Defying long odds and opposition from China, the business community and the White House, the U.S. Senate will press ahead Thursday with a measure to punish Beijing for its alleged currency manipulation.
The bill, which calls for retaliatory tariffs on Chinese goods if the yuan is found to be unfairly "misaligned," faces a critical procedural vote in which it will need support from 60 senators to survive.
But even then it would need a final ballot in the Democratic-led Senate -- and would face an uphill fight in the Republican-held House of Representatives, where Speaker John Boehner has signaled the "dangerous" legislation will die.
Aides say it could return to life if China's currency somehow became a core dispute as President Barack Obama faces off with his as-yet undetermined Republican foe ahead of the November 2012 elections.
That contest is sure to turn on deep voter anger at the sour economy's sluggish recovery from the global meltdown of 2007-2008, with stubbornly high unemployment of over 9% a drag on Obama's bid for a second term.
Known to oppose the bill in private, the White House on Wednesday said it was lobbying Congress to address "concerns" that the legislation could violate U.S. obligations under international trade rules.
But spokesman Jay Carney said that the White House shares the view that China's currency needs to appreciate to what Washington says is a fairer value and agrees that American workers need a "level playing field."
Opponents Wary of a Trade War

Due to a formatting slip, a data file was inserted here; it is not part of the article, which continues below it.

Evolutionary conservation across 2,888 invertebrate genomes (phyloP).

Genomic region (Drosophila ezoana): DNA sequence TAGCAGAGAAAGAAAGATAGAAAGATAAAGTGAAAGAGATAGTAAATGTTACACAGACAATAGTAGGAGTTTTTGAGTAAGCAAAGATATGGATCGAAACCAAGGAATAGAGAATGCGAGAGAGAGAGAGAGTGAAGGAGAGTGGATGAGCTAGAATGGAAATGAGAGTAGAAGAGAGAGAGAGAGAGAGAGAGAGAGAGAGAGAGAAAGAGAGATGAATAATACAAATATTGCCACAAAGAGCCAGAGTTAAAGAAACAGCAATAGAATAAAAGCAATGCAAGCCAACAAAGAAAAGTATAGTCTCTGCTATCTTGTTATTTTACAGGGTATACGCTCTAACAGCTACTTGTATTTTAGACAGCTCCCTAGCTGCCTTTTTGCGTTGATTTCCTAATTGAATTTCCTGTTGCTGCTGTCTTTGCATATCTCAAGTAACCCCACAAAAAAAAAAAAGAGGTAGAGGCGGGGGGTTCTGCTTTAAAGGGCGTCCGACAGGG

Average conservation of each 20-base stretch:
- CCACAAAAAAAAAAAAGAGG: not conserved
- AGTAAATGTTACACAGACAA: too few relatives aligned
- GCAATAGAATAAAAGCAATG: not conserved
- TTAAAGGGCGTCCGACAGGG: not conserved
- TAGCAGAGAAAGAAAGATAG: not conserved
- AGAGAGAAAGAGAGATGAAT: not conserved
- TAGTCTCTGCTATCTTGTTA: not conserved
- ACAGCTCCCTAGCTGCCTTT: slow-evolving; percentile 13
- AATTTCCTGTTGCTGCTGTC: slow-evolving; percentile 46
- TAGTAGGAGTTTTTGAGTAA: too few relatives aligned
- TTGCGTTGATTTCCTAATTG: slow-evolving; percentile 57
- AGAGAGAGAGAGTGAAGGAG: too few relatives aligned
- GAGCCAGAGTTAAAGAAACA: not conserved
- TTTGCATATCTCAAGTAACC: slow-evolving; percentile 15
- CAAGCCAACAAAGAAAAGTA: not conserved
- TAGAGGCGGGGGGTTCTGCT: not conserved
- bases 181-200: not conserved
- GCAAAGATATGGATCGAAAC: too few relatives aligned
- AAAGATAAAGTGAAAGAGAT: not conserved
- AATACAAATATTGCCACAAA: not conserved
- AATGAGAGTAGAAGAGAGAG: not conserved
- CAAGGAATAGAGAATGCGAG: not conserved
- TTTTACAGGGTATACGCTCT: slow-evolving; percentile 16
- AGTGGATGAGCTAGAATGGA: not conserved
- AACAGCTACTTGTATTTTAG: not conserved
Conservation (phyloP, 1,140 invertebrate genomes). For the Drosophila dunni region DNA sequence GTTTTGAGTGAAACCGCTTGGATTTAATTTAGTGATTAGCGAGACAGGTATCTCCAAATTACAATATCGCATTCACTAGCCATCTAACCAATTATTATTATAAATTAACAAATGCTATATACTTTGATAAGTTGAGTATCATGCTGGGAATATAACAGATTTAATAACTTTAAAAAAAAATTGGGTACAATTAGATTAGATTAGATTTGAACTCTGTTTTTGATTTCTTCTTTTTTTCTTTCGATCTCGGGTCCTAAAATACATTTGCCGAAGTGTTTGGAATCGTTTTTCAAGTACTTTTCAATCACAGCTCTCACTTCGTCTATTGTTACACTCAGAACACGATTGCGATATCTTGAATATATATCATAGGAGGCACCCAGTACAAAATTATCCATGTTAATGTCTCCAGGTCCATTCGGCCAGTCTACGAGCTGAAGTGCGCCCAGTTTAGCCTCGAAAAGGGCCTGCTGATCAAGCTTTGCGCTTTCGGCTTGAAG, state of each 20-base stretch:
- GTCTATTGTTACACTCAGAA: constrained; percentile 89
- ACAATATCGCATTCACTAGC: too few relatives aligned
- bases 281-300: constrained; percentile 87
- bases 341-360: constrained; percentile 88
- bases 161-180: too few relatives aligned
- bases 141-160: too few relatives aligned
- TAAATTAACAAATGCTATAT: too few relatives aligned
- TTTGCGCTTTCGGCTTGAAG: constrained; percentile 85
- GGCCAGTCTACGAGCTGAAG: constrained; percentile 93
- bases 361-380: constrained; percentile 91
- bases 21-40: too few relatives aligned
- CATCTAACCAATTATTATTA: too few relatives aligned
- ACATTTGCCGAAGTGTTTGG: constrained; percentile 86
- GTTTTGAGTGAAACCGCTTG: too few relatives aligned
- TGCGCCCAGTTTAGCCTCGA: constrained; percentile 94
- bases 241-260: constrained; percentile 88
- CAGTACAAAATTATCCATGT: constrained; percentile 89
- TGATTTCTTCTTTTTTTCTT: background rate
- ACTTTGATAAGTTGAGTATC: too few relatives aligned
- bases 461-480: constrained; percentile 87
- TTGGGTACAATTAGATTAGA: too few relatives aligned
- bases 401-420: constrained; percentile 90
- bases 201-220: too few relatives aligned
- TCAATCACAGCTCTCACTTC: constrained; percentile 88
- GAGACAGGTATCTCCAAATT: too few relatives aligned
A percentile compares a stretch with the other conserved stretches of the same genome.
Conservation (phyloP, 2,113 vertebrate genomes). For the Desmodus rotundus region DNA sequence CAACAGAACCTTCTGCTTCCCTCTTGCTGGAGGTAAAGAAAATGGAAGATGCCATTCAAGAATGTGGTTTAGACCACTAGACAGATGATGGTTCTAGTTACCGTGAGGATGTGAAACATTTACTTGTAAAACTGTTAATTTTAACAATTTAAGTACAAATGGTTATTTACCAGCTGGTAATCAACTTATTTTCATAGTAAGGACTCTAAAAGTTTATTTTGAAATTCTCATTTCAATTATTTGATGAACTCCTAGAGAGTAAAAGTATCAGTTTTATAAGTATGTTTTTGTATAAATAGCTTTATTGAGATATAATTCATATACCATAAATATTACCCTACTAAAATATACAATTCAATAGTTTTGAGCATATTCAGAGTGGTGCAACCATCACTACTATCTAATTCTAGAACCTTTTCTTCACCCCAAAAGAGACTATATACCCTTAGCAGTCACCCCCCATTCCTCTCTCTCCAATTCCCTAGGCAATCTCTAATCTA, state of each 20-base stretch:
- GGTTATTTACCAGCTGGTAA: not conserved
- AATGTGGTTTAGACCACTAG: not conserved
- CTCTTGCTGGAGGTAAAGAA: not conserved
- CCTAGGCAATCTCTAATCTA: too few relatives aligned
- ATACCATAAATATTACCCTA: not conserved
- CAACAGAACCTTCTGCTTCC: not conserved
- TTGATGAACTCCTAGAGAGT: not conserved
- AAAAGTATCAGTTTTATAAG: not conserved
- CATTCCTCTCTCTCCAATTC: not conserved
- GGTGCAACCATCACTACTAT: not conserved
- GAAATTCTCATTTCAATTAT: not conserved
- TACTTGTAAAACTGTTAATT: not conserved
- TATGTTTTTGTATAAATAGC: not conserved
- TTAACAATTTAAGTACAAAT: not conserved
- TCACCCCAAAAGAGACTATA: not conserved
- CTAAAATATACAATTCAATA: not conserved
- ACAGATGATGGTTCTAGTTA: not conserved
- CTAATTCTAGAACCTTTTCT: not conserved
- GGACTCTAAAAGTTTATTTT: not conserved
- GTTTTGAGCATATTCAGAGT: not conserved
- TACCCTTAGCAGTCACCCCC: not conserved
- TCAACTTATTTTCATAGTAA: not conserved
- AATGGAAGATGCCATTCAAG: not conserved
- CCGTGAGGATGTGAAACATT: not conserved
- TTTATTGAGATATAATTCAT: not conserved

Few in Washington challenge the charge that China keeps the yuan unfairly low against the dollar, giving its goods as much as a 30% edge over comparable U.S. products, widening the U.S. trade deficit and costing U.S. jobs.
But the measure's opponents say it risks sparking a trade war with China, and say a rise in the yuan will boost manufacturing and therefore jobs in countries like Vietnam or Malaysia -- not in the United States.
And they say that, if successful, the bill will increase the cost of commodities or consumer goods from China, hurting rather than helping U.S. businesses and families.
The legislation's backers have said it's time for Washington to take on Beijing, and predict a boost in the yuan will make Chinese workers wealthier and more likely to buy U.S. goods -- creating jobs and narrowing the trade gap.
They have also said that current U.S. law and multinational dispute mechanisms have failed to curb what they call Beijing's unfair practices, which also include favoring Chinese producers for government contracts and tolerating rampant intellectual piracy.
'Of Course the Chinese Are Going to Yelp'
China's top newspaper -- the People's Daily, seen as the Communist Party's mouthpiece -- slammed U.S. lawmakers on Wednesday for touting the bill as a cure-all for economic troubles they have failed to address.
"Faced with the discontent of the American people, some U.S. lawmakers are using the Chinese currency to pass the buck over their political incompetence," said the paper, echoing angry denunciations from Chinese officials all week.
Those attacks drew a scathing response Wednesday from Democratic Sen. Sherrod Brown, the legislation's top champion, who compared decision makers in Beijing to a "pack of dogs" yelping in anger at the bill.
"Where I come from, they say when you throw a rock at a pack of dogs, the one that yelps is the one you hit," he said in a speech on the Senate floor. "Of course the Chinese are going to yelp because they don't like this."
The senator, who represents the rust-belt heartland state of Ohio, pointed to a chorus of condemnation from Beijing against the bill, and said "they're not happy when we do this, but that doesn't mean it's not the right thing."
"We're saying to them you've got to follow the rules, no more breaking the rules. You can't cheat the way you've cheated," he said.
But the legislation has split the top two Republican White House contenders, with Texas Gov. Rick Perry opposing it and former Massachusetts governor Mitt Romney saying he would confront China on his first day in office.
Copyright Agence France-Presse, 2011